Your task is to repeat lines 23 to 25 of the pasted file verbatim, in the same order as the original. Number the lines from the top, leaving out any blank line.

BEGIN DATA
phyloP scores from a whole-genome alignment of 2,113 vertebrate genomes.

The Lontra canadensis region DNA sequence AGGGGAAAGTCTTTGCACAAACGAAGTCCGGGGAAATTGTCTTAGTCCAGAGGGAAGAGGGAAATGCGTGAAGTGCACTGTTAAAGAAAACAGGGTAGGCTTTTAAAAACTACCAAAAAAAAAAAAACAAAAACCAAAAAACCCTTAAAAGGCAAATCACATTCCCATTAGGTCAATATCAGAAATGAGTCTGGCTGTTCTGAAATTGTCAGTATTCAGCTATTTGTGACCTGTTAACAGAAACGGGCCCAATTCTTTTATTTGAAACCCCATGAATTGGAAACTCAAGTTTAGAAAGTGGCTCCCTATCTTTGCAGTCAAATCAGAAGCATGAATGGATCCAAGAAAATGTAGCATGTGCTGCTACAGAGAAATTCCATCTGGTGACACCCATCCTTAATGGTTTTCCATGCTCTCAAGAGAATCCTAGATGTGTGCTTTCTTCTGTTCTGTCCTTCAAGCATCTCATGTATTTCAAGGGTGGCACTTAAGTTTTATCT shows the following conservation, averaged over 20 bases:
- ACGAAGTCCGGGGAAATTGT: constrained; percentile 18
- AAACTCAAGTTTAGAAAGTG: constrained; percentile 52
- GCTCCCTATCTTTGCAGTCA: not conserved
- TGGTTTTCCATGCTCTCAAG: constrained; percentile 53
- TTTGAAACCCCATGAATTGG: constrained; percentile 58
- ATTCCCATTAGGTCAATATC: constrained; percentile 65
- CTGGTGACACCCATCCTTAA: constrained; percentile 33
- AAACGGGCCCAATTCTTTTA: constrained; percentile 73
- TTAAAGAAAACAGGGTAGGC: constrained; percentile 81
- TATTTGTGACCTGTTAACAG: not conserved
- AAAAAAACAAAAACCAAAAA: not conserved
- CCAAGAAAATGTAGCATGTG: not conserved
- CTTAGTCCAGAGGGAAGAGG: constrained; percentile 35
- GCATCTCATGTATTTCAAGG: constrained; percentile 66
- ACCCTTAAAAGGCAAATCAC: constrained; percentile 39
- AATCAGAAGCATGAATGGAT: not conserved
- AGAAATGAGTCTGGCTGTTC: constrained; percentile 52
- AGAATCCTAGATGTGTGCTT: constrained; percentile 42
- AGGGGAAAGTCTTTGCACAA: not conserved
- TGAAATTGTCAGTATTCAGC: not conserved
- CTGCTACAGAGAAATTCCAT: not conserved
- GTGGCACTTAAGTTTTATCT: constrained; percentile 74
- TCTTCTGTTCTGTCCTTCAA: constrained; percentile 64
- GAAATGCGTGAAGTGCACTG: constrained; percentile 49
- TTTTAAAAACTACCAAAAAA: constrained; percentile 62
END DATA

- CTGCTACAGAGAAATTCCAT: not conserved
- GTGGCACTTAAGTTTTATCT: constrained; percentile 74
- TCTTCTGTTCTGTCCTTCAA: constrained; percentile 64